The Right Time? Smart-Watch Hype May Be Premature
The runaway success of the Pebble doesn't mean that everyone will be getting a smart watch.
While Google Glass grabs most headlines for "wearable tech," connected wristwatches are also generating excitement. The fervor started, as is often the case, on Kickstarter.
A project called Pebble sought $100,000 in backing and instead got nearly $2.3 million to make a watch with an e-ink display (think Kindle) that connects over Bluetooth to display notifications and other info from iPhones and Android phones. More than 93,000 units of the $150 Pebble Smart Watch have already sold worldwide (either directly from Pebble or from Best Buy). [See also: Top 10 Kickstarter Tech Projects of 2013]
But early-adopter excitement doesn't always translate to mainstream adoption as quickly as some people hope, said Shawn DuBravac, chief economist and director of research at the Consumer Electronics Association (the organization behind CES). "I like to say there is a 50,000-unit market for everything," he wrote in a blog post earlier this year. "It is the next few hundred thousand that are more difficult to sell."
Last week, DuBravac tweeted to discount a prediction by research firm Canalys that 500,000 smart watches will be sold globally by the end of this year and an additional 5 million by the end of 2014. "Various tech product [pundits] just assume [sales] will grow forever," DuBravac told us.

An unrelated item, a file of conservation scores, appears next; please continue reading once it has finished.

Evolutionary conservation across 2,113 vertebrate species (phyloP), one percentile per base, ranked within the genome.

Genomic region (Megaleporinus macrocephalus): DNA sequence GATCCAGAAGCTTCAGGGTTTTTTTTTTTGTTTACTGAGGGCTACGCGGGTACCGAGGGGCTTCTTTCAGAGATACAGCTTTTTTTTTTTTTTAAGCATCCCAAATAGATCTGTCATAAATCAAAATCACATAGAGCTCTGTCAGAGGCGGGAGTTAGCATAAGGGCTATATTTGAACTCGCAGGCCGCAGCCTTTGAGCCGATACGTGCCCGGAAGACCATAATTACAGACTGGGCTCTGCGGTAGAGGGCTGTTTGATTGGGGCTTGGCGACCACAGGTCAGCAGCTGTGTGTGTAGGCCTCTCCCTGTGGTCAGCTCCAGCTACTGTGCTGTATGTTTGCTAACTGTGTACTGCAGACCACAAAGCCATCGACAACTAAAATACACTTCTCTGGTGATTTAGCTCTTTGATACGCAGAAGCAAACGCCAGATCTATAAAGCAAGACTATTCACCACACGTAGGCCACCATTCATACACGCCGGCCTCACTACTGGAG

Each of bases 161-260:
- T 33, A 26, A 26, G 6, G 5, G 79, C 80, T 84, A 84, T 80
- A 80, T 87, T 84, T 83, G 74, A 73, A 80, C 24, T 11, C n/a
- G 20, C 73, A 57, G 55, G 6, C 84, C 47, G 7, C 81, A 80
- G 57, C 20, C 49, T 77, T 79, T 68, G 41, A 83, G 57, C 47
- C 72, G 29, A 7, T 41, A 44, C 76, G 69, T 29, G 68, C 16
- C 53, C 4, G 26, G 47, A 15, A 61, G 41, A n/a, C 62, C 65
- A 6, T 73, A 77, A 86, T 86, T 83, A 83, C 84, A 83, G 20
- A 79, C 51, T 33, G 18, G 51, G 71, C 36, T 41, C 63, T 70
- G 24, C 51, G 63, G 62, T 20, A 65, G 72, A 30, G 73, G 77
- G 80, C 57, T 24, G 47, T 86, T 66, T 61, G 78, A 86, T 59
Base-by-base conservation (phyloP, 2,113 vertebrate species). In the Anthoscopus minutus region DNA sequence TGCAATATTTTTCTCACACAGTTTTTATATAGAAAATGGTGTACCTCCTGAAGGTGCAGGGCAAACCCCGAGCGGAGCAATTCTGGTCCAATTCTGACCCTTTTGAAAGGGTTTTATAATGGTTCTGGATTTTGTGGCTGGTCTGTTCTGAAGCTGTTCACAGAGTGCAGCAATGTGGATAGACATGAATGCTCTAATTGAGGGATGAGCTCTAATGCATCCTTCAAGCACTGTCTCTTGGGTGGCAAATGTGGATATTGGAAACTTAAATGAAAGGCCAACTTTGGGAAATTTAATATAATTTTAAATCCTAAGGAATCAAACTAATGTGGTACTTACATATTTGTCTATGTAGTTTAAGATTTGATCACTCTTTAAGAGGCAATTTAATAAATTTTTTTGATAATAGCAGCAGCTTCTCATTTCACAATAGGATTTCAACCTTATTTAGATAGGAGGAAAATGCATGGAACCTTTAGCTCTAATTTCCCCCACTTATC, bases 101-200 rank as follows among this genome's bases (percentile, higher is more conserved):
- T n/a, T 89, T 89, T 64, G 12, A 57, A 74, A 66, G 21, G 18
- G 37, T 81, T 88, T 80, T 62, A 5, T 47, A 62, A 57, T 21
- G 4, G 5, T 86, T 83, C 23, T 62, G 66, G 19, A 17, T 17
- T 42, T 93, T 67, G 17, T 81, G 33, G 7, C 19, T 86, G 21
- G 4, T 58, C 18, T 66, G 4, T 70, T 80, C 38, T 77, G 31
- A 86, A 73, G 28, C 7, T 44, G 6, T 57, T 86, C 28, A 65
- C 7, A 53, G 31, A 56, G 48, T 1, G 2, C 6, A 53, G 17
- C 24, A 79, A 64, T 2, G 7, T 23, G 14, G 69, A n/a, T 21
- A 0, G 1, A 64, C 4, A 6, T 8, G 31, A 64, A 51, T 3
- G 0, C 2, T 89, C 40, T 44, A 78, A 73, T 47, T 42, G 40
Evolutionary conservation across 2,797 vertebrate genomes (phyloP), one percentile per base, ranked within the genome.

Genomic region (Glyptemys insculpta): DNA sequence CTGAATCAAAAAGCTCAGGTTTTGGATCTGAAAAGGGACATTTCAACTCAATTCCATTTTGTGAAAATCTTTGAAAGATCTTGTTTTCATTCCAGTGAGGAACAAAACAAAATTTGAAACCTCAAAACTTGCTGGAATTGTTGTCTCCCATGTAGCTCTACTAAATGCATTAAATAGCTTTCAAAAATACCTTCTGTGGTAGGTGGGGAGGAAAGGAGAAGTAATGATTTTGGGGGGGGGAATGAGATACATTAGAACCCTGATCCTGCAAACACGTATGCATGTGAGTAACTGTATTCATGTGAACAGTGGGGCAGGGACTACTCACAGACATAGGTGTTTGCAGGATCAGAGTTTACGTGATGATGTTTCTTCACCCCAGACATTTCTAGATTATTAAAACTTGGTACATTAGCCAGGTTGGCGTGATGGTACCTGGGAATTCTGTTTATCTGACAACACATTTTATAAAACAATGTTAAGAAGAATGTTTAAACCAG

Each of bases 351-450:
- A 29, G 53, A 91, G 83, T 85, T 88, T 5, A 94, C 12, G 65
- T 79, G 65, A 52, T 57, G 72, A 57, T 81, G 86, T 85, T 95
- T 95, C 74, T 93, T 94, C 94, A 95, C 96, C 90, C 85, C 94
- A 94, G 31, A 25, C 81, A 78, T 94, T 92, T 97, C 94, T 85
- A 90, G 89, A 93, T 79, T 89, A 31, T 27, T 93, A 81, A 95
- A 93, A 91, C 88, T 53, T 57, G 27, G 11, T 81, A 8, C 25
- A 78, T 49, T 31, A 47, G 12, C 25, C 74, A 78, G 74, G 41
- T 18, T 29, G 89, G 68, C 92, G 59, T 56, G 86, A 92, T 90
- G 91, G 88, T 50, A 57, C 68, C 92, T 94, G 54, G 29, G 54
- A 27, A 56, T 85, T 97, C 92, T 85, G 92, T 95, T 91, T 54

"I’m bullish on the category," he said, "but just think the math is wrong for a new category." The market, which also features models from Sony as well as from smaller companies, such as Martian Watch and i'm Watch, won't get nearly as big as the market for smartphones. In fact, DuBravac predicted that only about 30 percent of smartphone owners will opt for a second screen on their wrist.
"It kind of cohabitates with your smartphone, but it also competes with your smartphone," he said, adding that no device has won a fight with a smartphone, including, for example, the point-and-shoot camera.
But just as the smartphone has largely replaced the point-and-shoot camera, a smart watch might replace other one-trick gadgets, such as wearable fitness trackers like the Fitbit Flex. Pebble highlights fitness monitors among the key apps for the watch, which uses a connected phone's GPS data to measure speed, distance and pace. Further, connecting to a smartphone would allow a smart watch to take advantage of its accelerometers and other sensors to gather more information.
Apple to the rescue?
Some product categories remain niche markets until the right model comes by — and often, that model comes from Apple. The iPod, iPhone and iPad all brought moribund categories to life, as did Amazon's Kindle for e-readers.
"You've got a lot of people who will line up and buy a product because they are strong believers in that brand and that name," said DuBravac. "Apple has a very strong following. Samsung and some others are getting a strong following."
An iWatch or similar blockbuster product could speed up adoption of the technology but not necessarily make it more of a household item, DuBravac said. "I don't know that it changes the market size for the category over a longer horizon," he said.